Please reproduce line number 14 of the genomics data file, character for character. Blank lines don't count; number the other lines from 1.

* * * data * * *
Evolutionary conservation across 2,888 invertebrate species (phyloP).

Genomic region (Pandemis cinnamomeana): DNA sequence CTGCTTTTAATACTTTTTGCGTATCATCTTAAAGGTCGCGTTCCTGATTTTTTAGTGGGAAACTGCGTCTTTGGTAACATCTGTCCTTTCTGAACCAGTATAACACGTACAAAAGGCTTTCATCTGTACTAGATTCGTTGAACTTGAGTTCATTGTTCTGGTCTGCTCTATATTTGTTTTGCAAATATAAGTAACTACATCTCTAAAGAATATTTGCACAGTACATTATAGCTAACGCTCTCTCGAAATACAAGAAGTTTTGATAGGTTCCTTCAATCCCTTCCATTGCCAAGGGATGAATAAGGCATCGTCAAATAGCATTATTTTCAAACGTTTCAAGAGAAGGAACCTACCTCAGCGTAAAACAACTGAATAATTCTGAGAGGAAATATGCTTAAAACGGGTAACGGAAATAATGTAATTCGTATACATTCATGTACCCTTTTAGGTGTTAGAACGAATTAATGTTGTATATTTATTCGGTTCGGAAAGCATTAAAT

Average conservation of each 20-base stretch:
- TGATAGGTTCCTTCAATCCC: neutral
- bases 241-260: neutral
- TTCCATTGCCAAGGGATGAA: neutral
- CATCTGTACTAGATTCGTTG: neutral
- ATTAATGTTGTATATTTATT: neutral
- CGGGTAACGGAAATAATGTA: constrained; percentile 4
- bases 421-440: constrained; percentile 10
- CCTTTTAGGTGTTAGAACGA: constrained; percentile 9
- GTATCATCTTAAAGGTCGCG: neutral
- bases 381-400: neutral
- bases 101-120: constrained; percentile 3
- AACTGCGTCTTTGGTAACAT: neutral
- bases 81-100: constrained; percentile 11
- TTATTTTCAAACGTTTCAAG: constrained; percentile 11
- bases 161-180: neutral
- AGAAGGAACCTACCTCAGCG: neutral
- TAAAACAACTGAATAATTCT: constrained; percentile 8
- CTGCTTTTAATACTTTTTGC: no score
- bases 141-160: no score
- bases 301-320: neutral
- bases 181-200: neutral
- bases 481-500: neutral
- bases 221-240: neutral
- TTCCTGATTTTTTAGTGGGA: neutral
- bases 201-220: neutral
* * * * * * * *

- bases 101-120: constrained; percentile 3